Mouse monoclonal antibodies against SA100A4 (Novus Biologicals USA) and GPC3 (1G12; Cell Marque, Rocklin, CA, USA) were used for IHC on the slides of TMAs. The staining procedures were performed according to the manufacturers’ instructions. Two independent investigators examined all samples. The slides were examined using Olympus CX41 microscopy, and photos were taken using Amscope MU1000 camera. Positive staining for S100A4 protein and GPC3 was observed as yellow or brown staining in the cytoplasm of HCC tumor cells. Samples were categorized into one of two groups, based on the level of immune-staining: positive:\(\ge\) 5%of cells stained and negative: < 5% of cells stained.

Statistical analysis

Data were analyzed with SPSS version 21. The normality of data was first tested with a one-sample Kolmogorov-Smirnov test. Qualitative data were described using numbers and percentages. Association between categorical variables was tested using the chi-square test and Fisher exact test. Continuous variables were presented as mean ± SD (standard deviation) for parametric data and median for nonparametric data. The two groups were compared with the Student t-test (parametric data) and Mann-Whitney test (nonparametric data). p-value is considered significant when ≤ 0.05. The markers with p < 0.05 were analyzed by stepwise logistic regressions to evaluate independent variables. Survival was expressed in months, and survival analysis was performed by the Kaplan-Meier method with log-rank analysis.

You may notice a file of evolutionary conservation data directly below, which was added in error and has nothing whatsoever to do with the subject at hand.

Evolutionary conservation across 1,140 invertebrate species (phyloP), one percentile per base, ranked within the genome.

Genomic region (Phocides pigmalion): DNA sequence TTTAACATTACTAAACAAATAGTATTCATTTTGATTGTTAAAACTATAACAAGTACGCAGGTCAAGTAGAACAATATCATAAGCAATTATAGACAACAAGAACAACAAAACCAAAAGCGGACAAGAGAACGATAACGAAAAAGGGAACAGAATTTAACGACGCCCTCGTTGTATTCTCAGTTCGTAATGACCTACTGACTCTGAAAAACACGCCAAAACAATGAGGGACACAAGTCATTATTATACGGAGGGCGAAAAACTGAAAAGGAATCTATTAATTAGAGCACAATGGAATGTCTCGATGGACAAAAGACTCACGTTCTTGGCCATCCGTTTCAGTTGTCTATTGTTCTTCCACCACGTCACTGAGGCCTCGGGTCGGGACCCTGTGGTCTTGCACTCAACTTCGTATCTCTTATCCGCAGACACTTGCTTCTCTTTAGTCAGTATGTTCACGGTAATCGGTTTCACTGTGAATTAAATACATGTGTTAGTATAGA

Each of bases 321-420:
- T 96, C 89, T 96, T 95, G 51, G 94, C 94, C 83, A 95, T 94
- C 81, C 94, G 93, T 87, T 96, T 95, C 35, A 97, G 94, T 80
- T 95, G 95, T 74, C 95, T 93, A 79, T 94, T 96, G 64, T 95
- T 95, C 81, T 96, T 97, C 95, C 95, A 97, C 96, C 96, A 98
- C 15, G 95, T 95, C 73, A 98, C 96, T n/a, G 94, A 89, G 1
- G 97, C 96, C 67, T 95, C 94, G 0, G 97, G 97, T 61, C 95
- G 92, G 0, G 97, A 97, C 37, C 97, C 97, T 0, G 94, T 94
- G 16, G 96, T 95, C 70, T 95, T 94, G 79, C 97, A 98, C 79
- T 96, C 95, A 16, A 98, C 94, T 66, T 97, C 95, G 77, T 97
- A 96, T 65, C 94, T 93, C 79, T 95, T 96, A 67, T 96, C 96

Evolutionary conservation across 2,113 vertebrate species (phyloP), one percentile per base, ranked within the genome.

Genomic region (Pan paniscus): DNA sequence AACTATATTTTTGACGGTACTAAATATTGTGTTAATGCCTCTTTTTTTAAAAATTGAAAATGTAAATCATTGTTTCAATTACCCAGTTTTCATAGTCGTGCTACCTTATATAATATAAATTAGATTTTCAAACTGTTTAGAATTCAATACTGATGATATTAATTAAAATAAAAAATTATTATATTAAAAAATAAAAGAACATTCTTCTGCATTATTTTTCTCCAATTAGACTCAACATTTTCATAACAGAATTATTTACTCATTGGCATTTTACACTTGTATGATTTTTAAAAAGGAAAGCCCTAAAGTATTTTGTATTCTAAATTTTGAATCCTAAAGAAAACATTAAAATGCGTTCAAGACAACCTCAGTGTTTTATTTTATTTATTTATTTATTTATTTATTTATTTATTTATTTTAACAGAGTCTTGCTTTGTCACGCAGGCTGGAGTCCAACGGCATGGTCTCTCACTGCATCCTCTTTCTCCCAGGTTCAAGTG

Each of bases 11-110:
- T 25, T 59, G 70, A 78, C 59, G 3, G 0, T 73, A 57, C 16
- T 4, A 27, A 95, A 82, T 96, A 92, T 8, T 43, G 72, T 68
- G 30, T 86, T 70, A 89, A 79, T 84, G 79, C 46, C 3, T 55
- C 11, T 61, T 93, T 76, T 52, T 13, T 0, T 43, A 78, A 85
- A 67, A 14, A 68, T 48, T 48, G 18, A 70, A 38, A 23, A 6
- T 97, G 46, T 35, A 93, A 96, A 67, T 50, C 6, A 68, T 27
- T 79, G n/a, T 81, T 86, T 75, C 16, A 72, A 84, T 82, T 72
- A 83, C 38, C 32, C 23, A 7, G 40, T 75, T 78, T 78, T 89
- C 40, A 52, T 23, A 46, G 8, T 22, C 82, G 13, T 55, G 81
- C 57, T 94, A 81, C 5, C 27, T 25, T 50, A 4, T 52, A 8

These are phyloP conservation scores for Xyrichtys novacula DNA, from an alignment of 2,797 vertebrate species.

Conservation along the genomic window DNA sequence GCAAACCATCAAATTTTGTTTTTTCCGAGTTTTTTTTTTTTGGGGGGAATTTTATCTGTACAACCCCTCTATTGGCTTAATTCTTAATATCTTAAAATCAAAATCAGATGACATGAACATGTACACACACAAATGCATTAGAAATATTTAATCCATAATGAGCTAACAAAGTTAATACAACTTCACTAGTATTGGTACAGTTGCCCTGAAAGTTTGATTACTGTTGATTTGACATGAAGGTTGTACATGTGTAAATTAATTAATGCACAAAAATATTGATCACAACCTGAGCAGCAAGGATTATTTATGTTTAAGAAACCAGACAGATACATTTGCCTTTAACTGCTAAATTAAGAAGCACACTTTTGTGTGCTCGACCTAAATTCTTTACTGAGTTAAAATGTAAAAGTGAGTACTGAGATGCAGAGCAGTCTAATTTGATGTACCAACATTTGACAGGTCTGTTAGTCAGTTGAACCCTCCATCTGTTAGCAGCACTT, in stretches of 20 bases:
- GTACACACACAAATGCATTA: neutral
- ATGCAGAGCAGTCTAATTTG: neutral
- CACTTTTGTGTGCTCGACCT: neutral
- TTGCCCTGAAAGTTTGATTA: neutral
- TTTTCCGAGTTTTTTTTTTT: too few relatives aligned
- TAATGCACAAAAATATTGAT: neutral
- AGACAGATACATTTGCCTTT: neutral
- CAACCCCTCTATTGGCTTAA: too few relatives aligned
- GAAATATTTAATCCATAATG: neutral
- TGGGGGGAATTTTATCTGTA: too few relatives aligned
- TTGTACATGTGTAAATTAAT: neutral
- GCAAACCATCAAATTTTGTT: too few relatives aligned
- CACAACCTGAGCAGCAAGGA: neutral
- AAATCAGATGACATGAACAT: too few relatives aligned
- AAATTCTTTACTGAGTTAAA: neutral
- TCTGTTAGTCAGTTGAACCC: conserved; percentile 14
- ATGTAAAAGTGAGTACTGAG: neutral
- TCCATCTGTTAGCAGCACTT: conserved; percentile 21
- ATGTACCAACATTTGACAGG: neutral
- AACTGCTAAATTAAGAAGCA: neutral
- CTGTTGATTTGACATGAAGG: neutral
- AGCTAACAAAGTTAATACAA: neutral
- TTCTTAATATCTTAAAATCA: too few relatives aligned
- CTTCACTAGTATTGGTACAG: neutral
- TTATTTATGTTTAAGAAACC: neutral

Clinicopathological characteristics of the study group

The clinicopathological features of patients in the study group are summarized in Table 1. Microscopic vascular emboli were present in 26 patients (37.1%). Necrosis within tumor tissue was present in 29 cases (41.4%). The main growth pattern was trabecular and was found in 37 cases (52.9%). Local recurrence was reported in 17 cases (24.3%), metastasis in 6 cases (8.6%), and decompensation in 20 cases (28.6%). The median survival time was 7 months (range: 1–40 months).

Table 1 Pathological characteristics of the study group

Immunohistochemistry of S100A4 in liver tissues

HCC tissues showed more staining intensity for S100A4 protein than their tumor-adjacent tissue (control) (Figs. 3 & 4) as 21% (15/70) of HCC cases were positive for S100A4 protein, whereas only one weak positive control was observed (4.2%, p = 0.001).

Fig. 3
figure 3

Positive S100A4 showing mild diffuse cytoplasmic reaction (brown)

Fig. 4
figure 4

Positive S100A4 showing mild diffuse cytoplasmic reaction (brown) (400×)

Significance of S100A4 protein detection in HCC tissues